Why More Gas Is Moving From California to Mexico Amid Heat

Updated on
  • Exports to Mexico have increased 45 percent in two weeks
  • California spot gas traded at a premium after heat wave

California is warning of natural gas shortages and potential blackouts this summer after a historic leak near Los Angeles. Meanwhile, more of the power-plant fuel is flowing from the state into Mexico.

Deliveries to the North Baja pipeline system in Mexico through California jumped 45 percent to 441 million cubic feet on Wednesday compared with two weeks ago, according to data compiled by Bloomberg New Energy Finance. They’re 6 percent higher than year-earlier levels, the data show.

The flows into Mexico underscore how an unprecedented leak at a gas storage complex near Los Angeles is limiting the state’s ability to build up the supplies it’ll need when this summer’s heat has air conditioners blasting and power demand surging. The region’s electricity grid manager plead with consumers just last week to conserve power as a heat wave swept across Southern California. The high temperatures caused wholesale power and gas prices to surge.

“Gas doesn’t necessarily flow where the better price is,” said Jacob Fericy, a Bloomberg New Energy Finance analyst. “Storage is pretty full, so in terms of the California system, they may only be able to take what they need on a daily basis, so there is no guarantee that gas will even be able to flow to California.”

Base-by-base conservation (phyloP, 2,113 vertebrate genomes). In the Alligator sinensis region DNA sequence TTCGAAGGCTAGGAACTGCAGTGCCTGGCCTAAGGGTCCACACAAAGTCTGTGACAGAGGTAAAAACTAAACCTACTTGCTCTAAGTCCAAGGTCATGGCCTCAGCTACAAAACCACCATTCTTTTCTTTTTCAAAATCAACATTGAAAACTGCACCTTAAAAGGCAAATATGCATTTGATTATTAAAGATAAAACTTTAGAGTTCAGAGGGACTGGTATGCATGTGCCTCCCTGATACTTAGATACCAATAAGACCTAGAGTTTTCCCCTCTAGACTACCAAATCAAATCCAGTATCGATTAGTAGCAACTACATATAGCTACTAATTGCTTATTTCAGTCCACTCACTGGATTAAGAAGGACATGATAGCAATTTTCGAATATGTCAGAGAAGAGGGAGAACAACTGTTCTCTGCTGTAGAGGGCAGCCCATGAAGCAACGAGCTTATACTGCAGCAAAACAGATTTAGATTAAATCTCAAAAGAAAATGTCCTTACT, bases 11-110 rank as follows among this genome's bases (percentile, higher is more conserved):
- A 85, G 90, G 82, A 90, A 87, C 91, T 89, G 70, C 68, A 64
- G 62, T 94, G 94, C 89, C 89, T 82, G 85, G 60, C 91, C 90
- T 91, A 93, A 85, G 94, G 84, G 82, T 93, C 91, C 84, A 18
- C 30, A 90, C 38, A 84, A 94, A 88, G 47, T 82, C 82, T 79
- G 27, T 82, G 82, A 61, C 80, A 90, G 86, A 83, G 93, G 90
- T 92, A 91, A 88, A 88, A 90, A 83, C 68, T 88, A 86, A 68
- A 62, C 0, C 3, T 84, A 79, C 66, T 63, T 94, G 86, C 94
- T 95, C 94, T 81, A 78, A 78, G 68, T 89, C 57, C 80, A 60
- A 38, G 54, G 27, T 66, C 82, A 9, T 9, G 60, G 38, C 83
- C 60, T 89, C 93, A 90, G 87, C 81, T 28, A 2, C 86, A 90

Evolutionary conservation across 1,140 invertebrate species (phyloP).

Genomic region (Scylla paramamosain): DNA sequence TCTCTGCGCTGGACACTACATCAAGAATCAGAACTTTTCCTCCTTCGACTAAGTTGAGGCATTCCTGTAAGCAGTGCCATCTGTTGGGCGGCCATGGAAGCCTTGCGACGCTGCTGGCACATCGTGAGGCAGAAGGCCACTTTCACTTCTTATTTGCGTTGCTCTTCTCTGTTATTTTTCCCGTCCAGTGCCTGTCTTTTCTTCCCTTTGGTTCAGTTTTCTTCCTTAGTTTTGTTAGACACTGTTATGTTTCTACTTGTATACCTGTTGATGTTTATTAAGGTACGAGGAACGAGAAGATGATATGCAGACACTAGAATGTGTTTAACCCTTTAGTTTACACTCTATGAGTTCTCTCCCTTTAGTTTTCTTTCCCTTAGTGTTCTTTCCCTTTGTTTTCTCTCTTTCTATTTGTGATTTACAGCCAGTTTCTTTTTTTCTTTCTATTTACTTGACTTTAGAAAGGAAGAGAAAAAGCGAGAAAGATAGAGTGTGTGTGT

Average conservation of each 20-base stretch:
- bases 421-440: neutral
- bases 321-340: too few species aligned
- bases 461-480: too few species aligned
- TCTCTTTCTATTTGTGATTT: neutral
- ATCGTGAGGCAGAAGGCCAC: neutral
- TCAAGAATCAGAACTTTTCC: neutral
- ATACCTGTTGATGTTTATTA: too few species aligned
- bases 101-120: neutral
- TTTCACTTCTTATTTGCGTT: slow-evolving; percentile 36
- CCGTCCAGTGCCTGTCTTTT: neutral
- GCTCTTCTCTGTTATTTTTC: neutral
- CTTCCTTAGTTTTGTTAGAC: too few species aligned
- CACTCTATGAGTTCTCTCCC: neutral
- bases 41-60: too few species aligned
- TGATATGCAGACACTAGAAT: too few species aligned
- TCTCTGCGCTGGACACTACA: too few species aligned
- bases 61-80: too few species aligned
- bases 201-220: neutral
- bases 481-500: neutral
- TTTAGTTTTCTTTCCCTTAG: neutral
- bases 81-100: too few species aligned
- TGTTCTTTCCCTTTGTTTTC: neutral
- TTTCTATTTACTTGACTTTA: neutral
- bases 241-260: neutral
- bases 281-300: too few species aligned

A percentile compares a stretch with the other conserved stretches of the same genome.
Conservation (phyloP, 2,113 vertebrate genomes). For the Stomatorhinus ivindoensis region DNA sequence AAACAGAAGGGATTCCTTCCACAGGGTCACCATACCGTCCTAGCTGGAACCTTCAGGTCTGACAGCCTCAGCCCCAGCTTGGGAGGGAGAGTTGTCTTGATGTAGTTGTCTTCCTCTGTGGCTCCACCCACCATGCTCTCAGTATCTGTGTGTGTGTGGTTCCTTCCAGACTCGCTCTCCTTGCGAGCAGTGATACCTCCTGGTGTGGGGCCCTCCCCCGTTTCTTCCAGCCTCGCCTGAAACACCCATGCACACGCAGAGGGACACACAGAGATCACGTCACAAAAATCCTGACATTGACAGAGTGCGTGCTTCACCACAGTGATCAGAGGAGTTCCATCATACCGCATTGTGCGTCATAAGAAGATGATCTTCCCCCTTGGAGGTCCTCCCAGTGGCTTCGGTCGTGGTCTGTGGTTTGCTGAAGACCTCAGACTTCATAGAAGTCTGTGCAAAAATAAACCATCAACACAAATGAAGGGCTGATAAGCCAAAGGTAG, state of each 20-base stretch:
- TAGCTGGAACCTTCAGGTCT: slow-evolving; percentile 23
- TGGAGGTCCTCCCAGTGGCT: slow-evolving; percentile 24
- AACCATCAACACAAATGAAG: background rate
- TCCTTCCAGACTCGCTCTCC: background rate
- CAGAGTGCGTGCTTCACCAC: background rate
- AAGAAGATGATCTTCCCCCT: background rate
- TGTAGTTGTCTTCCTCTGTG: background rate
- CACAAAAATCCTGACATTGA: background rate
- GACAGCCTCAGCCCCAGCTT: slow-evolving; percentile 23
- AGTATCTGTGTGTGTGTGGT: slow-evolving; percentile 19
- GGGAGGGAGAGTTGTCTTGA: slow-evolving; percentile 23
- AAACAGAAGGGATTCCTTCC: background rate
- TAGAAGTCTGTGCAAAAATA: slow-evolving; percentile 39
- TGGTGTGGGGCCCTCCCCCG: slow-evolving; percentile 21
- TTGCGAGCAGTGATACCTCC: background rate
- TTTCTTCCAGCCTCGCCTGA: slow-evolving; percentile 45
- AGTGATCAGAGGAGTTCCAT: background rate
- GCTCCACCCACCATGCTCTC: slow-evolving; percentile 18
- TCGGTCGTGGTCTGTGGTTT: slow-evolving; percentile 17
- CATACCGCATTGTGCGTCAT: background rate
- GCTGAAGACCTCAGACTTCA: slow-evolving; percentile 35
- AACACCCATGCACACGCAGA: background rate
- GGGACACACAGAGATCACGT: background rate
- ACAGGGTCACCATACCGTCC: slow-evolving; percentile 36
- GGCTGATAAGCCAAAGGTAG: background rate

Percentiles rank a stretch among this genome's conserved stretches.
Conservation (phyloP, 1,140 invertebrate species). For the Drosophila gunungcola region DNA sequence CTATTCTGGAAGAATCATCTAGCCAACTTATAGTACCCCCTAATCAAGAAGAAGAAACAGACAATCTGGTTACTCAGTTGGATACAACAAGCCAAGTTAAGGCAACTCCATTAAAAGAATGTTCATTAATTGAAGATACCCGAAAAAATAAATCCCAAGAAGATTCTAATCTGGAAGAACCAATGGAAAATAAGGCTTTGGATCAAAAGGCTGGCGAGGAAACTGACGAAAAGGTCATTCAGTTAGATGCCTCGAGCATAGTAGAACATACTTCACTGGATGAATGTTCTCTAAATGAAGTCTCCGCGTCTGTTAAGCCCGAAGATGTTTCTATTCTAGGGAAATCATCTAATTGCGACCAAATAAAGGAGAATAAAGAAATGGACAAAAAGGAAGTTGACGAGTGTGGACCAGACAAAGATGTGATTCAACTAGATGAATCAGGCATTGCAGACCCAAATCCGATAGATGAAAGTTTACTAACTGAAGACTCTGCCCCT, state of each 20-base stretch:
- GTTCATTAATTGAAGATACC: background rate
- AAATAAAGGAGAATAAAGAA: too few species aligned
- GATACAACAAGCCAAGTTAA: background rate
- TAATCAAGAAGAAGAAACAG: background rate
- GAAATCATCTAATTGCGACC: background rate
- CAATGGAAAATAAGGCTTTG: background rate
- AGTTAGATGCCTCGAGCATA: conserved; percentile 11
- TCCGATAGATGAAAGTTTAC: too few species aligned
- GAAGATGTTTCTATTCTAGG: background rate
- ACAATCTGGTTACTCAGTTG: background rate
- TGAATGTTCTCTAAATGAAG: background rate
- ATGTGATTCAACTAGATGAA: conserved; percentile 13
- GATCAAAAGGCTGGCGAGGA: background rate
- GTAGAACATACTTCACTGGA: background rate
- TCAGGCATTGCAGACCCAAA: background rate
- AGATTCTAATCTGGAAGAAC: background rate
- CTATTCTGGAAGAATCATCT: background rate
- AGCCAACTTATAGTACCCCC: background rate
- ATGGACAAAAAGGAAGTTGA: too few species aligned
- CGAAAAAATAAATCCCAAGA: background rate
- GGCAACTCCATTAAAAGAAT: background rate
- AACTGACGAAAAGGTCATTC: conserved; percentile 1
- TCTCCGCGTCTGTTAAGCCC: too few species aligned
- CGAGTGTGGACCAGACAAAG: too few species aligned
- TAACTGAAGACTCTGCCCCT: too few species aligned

Storage Constraint

Sempra’s Southern California Gas utility is “not delivering any gas supplies into the North Baja system to find its way into Mexico,” and it hasn’t had difficulty finding enough amid the hot weather, Rodger Schwecke, the company’s vice president of transmission and storage, said Thursday by phone.

The ability to store excess gas in Southern California is constrained after a nearly four-month natural gas leak at Sempra Energy’s Aliso Canyon facility took the field offline. It was the biggest such leak in U.S. history, according to the National Oceanic and Atmospheric Administration and the University of California at Davis.

With Aliso Canyon crippled, California officials have said the state could face short-term blackouts on as many as 14 days this summer as power plants could run out of the fuel during high demand periods.

The California Public Utilities Commission said in a report released Wednesday that it had ordered SoCalGas to find a way to increase the withdrawal capacity at Aliso Canyon in order to avoid the risk of curtailments to power generators.

As for Mexico, the country is seeing higher demand for gas as power plants burn more of the fuel instead of oil, said Fericy. “There is more power generation demand than there was last year,” he said.

(Updates with utility comment in fifth paragraph.)
    Before it's here, it's on the Bloomberg Terminal. LEARN MORE